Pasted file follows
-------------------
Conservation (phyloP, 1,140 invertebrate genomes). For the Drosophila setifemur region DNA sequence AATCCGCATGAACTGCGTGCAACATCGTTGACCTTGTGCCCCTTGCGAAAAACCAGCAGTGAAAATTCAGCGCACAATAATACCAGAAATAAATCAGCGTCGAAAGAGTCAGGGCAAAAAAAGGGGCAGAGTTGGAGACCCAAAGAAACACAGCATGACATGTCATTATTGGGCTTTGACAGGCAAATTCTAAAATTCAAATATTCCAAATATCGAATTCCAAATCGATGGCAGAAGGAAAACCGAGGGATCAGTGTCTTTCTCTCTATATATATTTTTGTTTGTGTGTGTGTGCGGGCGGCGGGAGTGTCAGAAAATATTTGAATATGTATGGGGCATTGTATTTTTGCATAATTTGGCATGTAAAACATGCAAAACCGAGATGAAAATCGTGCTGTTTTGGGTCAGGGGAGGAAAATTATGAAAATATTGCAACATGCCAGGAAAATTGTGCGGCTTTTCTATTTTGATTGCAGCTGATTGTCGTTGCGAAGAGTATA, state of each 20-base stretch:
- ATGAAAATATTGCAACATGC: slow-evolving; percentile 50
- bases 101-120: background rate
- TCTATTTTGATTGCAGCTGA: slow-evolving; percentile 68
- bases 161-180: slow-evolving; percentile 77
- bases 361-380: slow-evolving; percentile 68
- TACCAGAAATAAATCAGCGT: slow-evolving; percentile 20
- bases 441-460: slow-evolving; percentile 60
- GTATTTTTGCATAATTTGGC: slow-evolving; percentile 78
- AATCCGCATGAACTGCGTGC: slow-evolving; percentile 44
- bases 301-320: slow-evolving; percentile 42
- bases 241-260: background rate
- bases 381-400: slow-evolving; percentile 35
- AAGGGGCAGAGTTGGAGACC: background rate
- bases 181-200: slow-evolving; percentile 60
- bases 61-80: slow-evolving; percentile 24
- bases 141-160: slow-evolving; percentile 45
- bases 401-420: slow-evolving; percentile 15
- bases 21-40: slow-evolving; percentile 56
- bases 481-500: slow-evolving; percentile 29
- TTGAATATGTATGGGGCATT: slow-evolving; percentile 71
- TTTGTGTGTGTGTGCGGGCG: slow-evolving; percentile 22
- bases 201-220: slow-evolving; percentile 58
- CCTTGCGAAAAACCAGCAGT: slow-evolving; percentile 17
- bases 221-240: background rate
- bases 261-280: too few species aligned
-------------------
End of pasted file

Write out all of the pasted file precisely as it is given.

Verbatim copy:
Conservation (phyloP, 1,140 invertebrate genomes). For the Drosophila setifemur region DNA sequence AATCCGCATGAACTGCGTGCAACATCGTTGACCTTGTGCCCCTTGCGAAAAACCAGCAGTGAAAATTCAGCGCACAATAATACCAGAAATAAATCAGCGTCGAAAGAGTCAGGGCAAAAAAAGGGGCAGAGTTGGAGACCCAAAGAAACACAGCATGACATGTCATTATTGGGCTTTGACAGGCAAATTCTAAAATTCAAATATTCCAAATATCGAATTCCAAATCGATGGCAGAAGGAAAACCGAGGGATCAGTGTCTTTCTCTCTATATATATTTTTGTTTGTGTGTGTGTGCGGGCGGCGGGAGTGTCAGAAAATATTTGAATATGTATGGGGCATTGTATTTTTGCATAATTTGGCATGTAAAACATGCAAAACCGAGATGAAAATCGTGCTGTTTTGGGTCAGGGGAGGAAAATTATGAAAATATTGCAACATGCCAGGAAAATTGTGCGGCTTTTCTATTTTGATTGCAGCTGATTGTCGTTGCGAAGAGTATA, state of each 20-base stretch:
- ATGAAAATATTGCAACATGC: slow-evolving; percentile 50
- bases 101-120: background rate
- TCTATTTTGATTGCAGCTGA: slow-evolving; percentile 68
- bases 161-180: slow-evolving; percentile 77
- bases 361-380: slow-evolving; percentile 68
- TACCAGAAATAAATCAGCGT: slow-evolving; percentile 20
- bases 441-460: slow-evolving; percentile 60
- GTATTTTTGCATAATTTGGC: slow-evolving; percentile 78
- AATCCGCATGAACTGCGTGC: slow-evolving; percentile 44
- bases 301-320: slow-evolving; percentile 42
- bases 241-260: background rate
- bases 381-400: slow-evolving; percentile 35
- AAGGGGCAGAGTTGGAGACC: background rate
- bases 181-200: slow-evolving; percentile 60
- bases 61-80: slow-evolving; percentile 24
- bases 141-160: slow-evolving; percentile 45
- bases 401-420: slow-evolving; percentile 15
- bases 21-40: slow-evolving; percentile 56
- bases 481-500: slow-evolving; percentile 29
- TTGAATATGTATGGGGCATT: slow-evolving; percentile 71
- TTTGTGTGTGTGTGCGGGCG: slow-evolving; percentile 22
- bases 201-220: slow-evolving; percentile 58
- CCTTGCGAAAAACCAGCAGT: slow-evolving; percentile 17
- bases 221-240: background rate
- bases 261-280: too few species aligned